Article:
Google’s John Mueller revealed in a Webmaster Central hangout this week that Googlebot is capable of recognizing duplicate content before it has been crawled.
A question was submitted by a site owner wondering if and when Google would consider a French version of a page to be a duplicate of the English version.
Can Google determine when multiple pages have the same content in different languages? If so, how is that handled in search results?
In Mueller’s response he revealed that, in some instances, Google can detect when pages share the same content without even having to crawl the pages. This is something worth being aware of, especially when it comes to the URL structure of pages.
Let’s unpack this and look at it from a broader perspective. Forget languages for a second. This particular example dealt with languages, but what Mueller had to say can apply to the content of the same language as well.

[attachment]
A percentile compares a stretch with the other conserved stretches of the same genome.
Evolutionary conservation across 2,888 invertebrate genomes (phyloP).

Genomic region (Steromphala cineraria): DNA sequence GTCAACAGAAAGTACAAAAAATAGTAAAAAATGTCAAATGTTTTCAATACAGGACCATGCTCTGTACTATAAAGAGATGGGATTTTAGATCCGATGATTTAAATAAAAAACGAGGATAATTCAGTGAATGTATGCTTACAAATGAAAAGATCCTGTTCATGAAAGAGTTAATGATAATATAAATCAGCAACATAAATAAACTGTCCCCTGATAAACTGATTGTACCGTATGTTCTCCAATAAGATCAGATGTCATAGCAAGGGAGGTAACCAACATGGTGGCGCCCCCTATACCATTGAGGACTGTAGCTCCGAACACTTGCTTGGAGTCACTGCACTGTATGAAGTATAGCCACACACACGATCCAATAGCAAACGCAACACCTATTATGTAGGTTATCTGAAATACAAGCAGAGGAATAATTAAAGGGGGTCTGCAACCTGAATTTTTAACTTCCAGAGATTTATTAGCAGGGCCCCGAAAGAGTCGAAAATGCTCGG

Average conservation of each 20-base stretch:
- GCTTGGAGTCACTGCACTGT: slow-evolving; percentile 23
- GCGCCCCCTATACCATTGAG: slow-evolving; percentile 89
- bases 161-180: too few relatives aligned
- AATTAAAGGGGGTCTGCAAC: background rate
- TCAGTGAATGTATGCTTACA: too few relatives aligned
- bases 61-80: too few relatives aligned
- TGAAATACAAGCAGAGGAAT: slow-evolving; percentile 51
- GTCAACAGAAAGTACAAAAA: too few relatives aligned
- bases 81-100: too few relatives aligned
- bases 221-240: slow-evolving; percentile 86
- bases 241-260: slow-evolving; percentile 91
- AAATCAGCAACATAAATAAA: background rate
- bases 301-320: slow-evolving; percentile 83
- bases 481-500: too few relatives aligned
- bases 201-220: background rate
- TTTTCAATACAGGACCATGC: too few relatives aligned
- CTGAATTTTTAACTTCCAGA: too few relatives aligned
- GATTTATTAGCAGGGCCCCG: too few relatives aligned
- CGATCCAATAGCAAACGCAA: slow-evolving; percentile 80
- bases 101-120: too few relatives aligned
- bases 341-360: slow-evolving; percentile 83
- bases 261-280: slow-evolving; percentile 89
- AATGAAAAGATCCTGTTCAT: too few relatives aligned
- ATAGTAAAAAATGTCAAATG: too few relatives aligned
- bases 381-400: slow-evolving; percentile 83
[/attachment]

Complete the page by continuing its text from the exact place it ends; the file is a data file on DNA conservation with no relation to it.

What Mueller is saying here is Google may determine a page has duplicate content if it shares similar URL parameters with pages that are no different from each other.
Obviously, this is not an ideal situation, as there may be instances where there are pages with unique content that have similar URL parameters as pages that are exact duplicates.Site owners can avoid running into the problem of having unique content dismissed as duplicate by paying attention to how URL parameters are generated by their site.
Mueller admits that it may not always be the webmaster’s fault when pages are treated as duplicates— sometimes Google as its own “bugs” as well.